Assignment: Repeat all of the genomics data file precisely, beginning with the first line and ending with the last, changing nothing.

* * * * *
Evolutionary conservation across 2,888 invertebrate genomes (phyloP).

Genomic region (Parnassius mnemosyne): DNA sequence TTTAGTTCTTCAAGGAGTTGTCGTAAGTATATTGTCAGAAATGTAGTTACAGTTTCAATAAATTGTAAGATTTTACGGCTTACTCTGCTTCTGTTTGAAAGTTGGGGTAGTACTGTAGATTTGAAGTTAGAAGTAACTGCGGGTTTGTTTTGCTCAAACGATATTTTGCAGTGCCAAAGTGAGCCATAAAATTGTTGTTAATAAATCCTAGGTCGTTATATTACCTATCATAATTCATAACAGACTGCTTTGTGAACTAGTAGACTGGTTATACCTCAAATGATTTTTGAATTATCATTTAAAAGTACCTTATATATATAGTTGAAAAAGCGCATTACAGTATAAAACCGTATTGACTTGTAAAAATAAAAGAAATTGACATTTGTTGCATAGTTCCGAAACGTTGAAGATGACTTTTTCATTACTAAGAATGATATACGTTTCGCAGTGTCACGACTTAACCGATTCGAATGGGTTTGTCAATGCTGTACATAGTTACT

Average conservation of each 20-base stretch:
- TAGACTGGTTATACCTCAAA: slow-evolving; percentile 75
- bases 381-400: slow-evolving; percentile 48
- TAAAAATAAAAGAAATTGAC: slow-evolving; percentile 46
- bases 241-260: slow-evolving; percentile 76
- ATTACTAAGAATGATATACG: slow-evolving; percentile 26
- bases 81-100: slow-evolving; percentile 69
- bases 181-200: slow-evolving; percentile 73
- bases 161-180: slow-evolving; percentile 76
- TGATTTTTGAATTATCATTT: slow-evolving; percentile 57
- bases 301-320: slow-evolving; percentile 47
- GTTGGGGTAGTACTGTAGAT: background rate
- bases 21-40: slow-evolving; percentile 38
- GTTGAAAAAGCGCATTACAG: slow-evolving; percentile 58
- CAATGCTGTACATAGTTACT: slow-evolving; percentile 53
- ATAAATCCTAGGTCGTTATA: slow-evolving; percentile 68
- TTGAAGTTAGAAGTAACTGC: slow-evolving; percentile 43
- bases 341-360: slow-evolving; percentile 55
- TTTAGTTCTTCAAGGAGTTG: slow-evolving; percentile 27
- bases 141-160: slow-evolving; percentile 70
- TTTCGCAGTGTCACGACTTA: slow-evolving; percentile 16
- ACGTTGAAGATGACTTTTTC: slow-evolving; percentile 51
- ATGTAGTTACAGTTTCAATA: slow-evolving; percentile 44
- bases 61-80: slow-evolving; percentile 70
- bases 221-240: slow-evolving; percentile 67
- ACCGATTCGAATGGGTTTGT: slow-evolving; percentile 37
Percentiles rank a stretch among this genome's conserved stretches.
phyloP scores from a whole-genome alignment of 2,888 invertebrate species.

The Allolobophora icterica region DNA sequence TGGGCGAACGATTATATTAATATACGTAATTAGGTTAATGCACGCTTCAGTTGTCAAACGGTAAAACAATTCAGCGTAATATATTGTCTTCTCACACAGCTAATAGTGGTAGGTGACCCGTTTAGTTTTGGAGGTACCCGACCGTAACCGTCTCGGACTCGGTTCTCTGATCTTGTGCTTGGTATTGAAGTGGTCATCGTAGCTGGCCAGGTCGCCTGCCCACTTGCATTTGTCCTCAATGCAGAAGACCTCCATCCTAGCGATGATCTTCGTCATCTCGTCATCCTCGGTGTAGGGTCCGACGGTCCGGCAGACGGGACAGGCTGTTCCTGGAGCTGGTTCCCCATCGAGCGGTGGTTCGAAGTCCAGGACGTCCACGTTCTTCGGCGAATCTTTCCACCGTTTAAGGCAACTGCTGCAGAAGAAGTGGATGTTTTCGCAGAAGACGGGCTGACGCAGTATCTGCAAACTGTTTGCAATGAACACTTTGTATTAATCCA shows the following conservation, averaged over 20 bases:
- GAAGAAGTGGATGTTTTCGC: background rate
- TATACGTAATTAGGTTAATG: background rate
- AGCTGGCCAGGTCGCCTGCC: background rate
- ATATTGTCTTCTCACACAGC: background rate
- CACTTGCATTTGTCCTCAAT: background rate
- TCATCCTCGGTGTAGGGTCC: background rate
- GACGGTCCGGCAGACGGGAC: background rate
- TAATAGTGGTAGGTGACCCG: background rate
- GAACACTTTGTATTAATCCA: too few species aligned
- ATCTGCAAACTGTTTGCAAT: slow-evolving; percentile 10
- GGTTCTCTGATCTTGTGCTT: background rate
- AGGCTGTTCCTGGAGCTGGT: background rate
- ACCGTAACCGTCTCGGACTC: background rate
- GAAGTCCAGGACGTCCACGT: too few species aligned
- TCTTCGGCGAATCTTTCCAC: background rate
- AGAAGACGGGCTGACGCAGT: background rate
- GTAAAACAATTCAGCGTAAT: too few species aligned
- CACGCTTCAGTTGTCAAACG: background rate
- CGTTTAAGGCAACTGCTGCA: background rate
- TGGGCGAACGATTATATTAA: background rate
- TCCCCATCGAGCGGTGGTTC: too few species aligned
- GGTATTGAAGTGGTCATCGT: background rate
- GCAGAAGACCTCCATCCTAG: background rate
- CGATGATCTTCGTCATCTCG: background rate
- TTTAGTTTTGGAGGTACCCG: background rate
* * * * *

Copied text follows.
Evolutionary conservation across 2,888 invertebrate genomes (phyloP).

Genomic region (Parnassius mnemosyne): DNA sequence TTTAGTTCTTCAAGGAGTTGTCGTAAGTATATTGTCAGAAATGTAGTTACAGTTTCAATAAATTGTAAGATTTTACGGCTTACTCTGCTTCTGTTTGAAAGTTGGGGTAGTACTGTAGATTTGAAGTTAGAAGTAACTGCGGGTTTGTTTTGCTCAAACGATATTTTGCAGTGCCAAAGTGAGCCATAAAATTGTTGTTAATAAATCCTAGGTCGTTATATTACCTATCATAATTCATAACAGACTGCTTTGTGAACTAGTAGACTGGTTATACCTCAAATGATTTTTGAATTATCATTTAAAAGTACCTTATATATATAGTTGAAAAAGCGCATTACAGTATAAAACCGTATTGACTTGTAAAAATAAAAGAAATTGACATTTGTTGCATAGTTCCGAAACGTTGAAGATGACTTTTTCATTACTAAGAATGATATACGTTTCGCAGTGTCACGACTTAACCGATTCGAATGGGTTTGTCAATGCTGTACATAGTTACT

Average conservation of each 20-base stretch:
- TAGACTGGTTATACCTCAAA: slow-evolving; percentile 75
- bases 381-400: slow-evolving; percentile 48
- TAAAAATAAAAGAAATTGAC: slow-evolving; percentile 46
- bases 241-260: slow-evolving; percentile 76
- ATTACTAAGAATGATATACG: slow-evolving; percentile 26
- bases 81-100: slow-evolving; percentile 69
- bases 181-200: slow-evolving; percentile 73
- bases 161-180: slow-evolving; percentile 76
- TGATTTTTGAATTATCATTT: slow-evolving; percentile 57
- bases 301-320: slow-evolving; percentile 47
- GTTGGGGTAGTACTGTAGAT: background rate
- bases 21-40: slow-evolving; percentile 38
- GTTGAAAAAGCGCATTACAG: slow-evolving; percentile 58
- CAATGCTGTACATAGTTACT: slow-evolving; percentile 53
- ATAAATCCTAGGTCGTTATA: slow-evolving; percentile 68
- TTGAAGTTAGAAGTAACTGC: slow-evolving; percentile 43
- bases 341-360: slow-evolving; percentile 55
- TTTAGTTCTTCAAGGAGTTG: slow-evolving; percentile 27
- bases 141-160: slow-evolving; percentile 70
- TTTCGCAGTGTCACGACTTA: slow-evolving; percentile 16
- ACGTTGAAGATGACTTTTTC: slow-evolving; percentile 51
- ATGTAGTTACAGTTTCAATA: slow-evolving; percentile 44
- bases 61-80: slow-evolving; percentile 70
- bases 221-240: slow-evolving; percentile 67
- ACCGATTCGAATGGGTTTGT: slow-evolving; percentile 37
Percentiles rank a stretch among this genome's conserved stretches.
phyloP scores from a whole-genome alignment of 2,888 invertebrate species.

The Allolobophora icterica region DNA sequence TGGGCGAACGATTATATTAATATACGTAATTAGGTTAATGCACGCTTCAGTTGTCAAACGGTAAAACAATTCAGCGTAATATATTGTCTTCTCACACAGCTAATAGTGGTAGGTGACCCGTTTAGTTTTGGAGGTACCCGACCGTAACCGTCTCGGACTCGGTTCTCTGATCTTGTGCTTGGTATTGAAGTGGTCATCGTAGCTGGCCAGGTCGCCTGCCCACTTGCATTTGTCCTCAATGCAGAAGACCTCCATCCTAGCGATGATCTTCGTCATCTCGTCATCCTCGGTGTAGGGTCCGACGGTCCGGCAGACGGGACAGGCTGTTCCTGGAGCTGGTTCCCCATCGAGCGGTGGTTCGAAGTCCAGGACGTCCACGTTCTTCGGCGAATCTTTCCACCGTTTAAGGCAACTGCTGCAGAAGAAGTGGATGTTTTCGCAGAAGACGGGCTGACGCAGTATCTGCAAACTGTTTGCAATGAACACTTTGTATTAATCCA shows the following conservation, averaged over 20 bases:
- GAAGAAGTGGATGTTTTCGC: background rate
- TATACGTAATTAGGTTAATG: background rate
- AGCTGGCCAGGTCGCCTGCC: background rate
- ATATTGTCTTCTCACACAGC: background rate
- CACTTGCATTTGTCCTCAAT: background rate
- TCATCCTCGGTGTAGGGTCC: background rate
- GACGGTCCGGCAGACGGGAC: background rate
- TAATAGTGGTAGGTGACCCG: background rate
- GAACACTTTGTATTAATCCA: too few species aligned
- ATCTGCAAACTGTTTGCAAT: slow-evolving; percentile 10
- GGTTCTCTGATCTTGTGCTT: background rate
- AGGCTGTTCCTGGAGCTGGT: background rate
- ACCGTAACCGTCTCGGACTC: background rate
- GAAGTCCAGGACGTCCACGT: too few species aligned
- TCTTCGGCGAATCTTTCCAC: background rate
- AGAAGACGGGCTGACGCAGT: background rate
- GTAAAACAATTCAGCGTAAT: too few species aligned
- CACGCTTCAGTTGTCAAACG: background rate
- CGTTTAAGGCAACTGCTGCA: background rate
- TGGGCGAACGATTATATTAA: background rate
- TCCCCATCGAGCGGTGGTTC: too few species aligned
- GGTATTGAAGTGGTCATCGT: background rate
- GCAGAAGACCTCCATCCTAG: background rate
- CGATGATCTTCGTCATCTCG: background rate
- TTTAGTTTTGGAGGTACCCG: background rate